It’s always good to hear from dads and moms in the trenches of youth sports. Eddie Shackleford is one of those dads. He shares how he’s helping his son learn how to deal with the winning and the losing of youth sports.
As my 11-year-old son’s soccer season is coming to a close, I have come to realize that knowing how to lose well is just as important as graciously winning.
My son began playing soccer when he was four years old. His shin guards came up to his soccer shorts making it seem as if he had no knees, just shorts and shin guards.
We were fortunate that our son was originally placed on a team whose coach believed in teaching the game while creating a wholesome playing environment. We did keep score, and even as young children, the kids understood if they won or loss.
Thankfully, while my son was playing for the this coach they usually won. We had to teach him how to win graciously. There was no room for rubbing a win in the loser’s faces.
Instead, we taught him that the win itself is enough bragging–no need for added emotions. We did allow the kids to celebrate but never allowed them to degrade the players on the opposite side, and they were always expected to congratulate the other players for their efforts.
My son played on this fantastic coach’s team for several years, gaining a total of seven trophies most of which were first place championship trophies.However, the run of abundance was not to last. Eventually, the coach moved on to a different soccer league. My son’s current soccer coach is a fine man but a poor coach. He does not understand the fundamentals of the game, and as a result, the kids are often confused and out of position.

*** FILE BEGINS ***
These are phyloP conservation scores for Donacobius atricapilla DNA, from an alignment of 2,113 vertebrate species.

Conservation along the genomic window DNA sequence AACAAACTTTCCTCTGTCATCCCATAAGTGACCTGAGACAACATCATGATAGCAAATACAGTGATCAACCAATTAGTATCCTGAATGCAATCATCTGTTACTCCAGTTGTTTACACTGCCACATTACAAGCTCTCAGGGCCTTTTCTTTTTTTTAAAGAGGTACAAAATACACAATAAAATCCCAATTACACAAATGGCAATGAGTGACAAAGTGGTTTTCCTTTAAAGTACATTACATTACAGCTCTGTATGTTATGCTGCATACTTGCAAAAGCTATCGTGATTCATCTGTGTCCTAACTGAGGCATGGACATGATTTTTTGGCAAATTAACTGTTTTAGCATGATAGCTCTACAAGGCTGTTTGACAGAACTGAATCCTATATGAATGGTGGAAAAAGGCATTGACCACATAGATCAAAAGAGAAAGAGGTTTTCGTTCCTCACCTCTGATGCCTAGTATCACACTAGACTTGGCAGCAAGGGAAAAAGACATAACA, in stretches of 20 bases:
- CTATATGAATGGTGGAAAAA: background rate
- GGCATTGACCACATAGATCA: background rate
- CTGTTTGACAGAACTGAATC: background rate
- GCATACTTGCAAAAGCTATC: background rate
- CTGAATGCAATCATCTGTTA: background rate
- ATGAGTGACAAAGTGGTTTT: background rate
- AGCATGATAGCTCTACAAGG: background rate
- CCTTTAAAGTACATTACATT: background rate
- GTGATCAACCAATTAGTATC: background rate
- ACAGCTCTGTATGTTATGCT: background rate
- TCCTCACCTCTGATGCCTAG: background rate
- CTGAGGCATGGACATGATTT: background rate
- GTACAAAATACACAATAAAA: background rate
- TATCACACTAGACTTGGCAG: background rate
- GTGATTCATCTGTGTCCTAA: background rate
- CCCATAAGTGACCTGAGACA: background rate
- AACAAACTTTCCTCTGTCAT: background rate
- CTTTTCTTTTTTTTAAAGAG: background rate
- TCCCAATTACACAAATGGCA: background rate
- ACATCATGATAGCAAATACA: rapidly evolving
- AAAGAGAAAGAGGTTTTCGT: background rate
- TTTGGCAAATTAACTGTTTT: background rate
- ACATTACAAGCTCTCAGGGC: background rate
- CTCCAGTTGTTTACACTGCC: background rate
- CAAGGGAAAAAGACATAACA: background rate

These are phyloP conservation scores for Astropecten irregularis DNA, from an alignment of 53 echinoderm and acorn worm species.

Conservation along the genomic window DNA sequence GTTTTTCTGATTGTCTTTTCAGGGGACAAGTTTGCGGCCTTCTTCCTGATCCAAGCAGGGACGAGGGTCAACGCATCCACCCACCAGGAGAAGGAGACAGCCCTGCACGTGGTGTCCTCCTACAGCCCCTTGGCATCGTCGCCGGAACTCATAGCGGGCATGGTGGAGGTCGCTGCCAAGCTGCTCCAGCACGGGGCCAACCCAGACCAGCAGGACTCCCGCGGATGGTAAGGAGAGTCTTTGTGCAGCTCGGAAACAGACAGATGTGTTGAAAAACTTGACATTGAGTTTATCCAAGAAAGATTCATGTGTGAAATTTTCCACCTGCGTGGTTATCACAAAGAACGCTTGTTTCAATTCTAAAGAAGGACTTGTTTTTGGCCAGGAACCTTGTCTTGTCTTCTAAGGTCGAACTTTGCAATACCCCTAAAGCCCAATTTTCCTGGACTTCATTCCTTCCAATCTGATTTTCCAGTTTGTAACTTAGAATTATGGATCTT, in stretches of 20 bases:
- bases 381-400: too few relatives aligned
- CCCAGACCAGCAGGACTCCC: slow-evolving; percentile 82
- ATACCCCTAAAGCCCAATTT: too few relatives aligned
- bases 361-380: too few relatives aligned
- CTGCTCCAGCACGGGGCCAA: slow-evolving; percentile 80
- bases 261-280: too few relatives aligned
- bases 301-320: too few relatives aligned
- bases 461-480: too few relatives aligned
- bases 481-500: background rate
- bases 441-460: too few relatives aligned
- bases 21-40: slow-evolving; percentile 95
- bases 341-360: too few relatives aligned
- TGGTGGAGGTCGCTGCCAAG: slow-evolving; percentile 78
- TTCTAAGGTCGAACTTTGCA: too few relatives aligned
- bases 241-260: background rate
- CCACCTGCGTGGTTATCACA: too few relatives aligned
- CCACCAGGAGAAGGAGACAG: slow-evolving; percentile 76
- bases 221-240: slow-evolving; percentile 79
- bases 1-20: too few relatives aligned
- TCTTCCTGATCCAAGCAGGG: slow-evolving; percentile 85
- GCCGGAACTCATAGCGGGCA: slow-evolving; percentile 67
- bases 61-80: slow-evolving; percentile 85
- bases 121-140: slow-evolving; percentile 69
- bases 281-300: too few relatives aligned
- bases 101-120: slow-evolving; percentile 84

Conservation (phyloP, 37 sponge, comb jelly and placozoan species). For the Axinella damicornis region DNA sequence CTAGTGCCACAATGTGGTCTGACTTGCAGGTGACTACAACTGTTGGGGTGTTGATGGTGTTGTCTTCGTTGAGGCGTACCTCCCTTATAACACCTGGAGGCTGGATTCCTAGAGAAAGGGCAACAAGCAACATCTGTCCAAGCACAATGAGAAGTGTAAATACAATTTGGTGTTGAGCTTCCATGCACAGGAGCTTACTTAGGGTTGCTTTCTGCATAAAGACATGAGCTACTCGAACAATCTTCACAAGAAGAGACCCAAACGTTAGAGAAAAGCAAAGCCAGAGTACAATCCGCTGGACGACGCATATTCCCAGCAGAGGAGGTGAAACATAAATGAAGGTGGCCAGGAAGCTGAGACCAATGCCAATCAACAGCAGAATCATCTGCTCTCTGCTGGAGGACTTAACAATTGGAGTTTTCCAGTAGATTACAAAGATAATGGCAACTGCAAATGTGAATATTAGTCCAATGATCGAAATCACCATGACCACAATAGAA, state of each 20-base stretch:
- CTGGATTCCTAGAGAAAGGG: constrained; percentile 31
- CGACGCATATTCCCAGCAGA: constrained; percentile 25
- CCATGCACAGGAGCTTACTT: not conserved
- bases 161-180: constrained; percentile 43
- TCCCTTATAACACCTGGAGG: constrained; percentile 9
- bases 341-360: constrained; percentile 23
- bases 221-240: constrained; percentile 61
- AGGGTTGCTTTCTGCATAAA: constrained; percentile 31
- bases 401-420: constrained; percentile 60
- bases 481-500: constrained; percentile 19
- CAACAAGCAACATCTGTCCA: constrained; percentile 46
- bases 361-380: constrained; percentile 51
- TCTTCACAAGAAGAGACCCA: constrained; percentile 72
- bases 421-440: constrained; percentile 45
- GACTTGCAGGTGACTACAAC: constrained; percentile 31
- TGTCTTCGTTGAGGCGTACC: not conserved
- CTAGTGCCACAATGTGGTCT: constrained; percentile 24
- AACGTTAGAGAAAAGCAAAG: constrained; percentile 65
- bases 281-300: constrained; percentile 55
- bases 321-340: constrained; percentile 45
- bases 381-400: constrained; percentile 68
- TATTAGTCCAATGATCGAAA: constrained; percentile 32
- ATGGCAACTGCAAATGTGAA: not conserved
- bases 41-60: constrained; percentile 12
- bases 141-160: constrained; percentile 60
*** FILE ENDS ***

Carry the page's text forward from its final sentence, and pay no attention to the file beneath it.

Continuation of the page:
As you may have guessed, my son’s present soccer team is not good. In fact, they have yet to win a game. In fact, it was just recently at the end of the season that my son’s team actually scored a goal.
As a parent, I have experienced both extremes. My child has been on championship teams that rarely lose, and now he is on a team that has yet to win.
Which one is best for my son?
Obviously, my son loved winning and it was way more fun to watch games where his team dominated.
On the other hand, it has been an exercise in patience and humility to witness the weekly thrashings that my son’s team now endures. However, there are lessons that can only be taught when losing.
I believe my son has pushed himself as a soccer player this year more than even before. He wants to help his team win. He is one of the more experienced players on the team so he carries a heavy burden. He understands that he must play twice as hard as before just to make sure his team is not slaughtered.
Even so, they are still winless.
It’s been difficult for kids and parents alike. After all, everyone wants to win sometimes. However, a winless season is perhaps the greatest way to increase a child’s humility and encourage him to work harder instead of accepting his current abilities.
It just may prove later in life that this winless season spurred my son on to grow in his abilities more than being just one of several good kids on a championship team ever would have.
As a dad, I continue to help build my son’s character by being positive and having fun even through the losses.
Eddie Shackleford is a writer for Direct2TV and loves to write and research content about youth sports. He is a father and looks to improve his son’s sports experience while helping build his child’s character. You can follow Eddie @Eddie20Ford.
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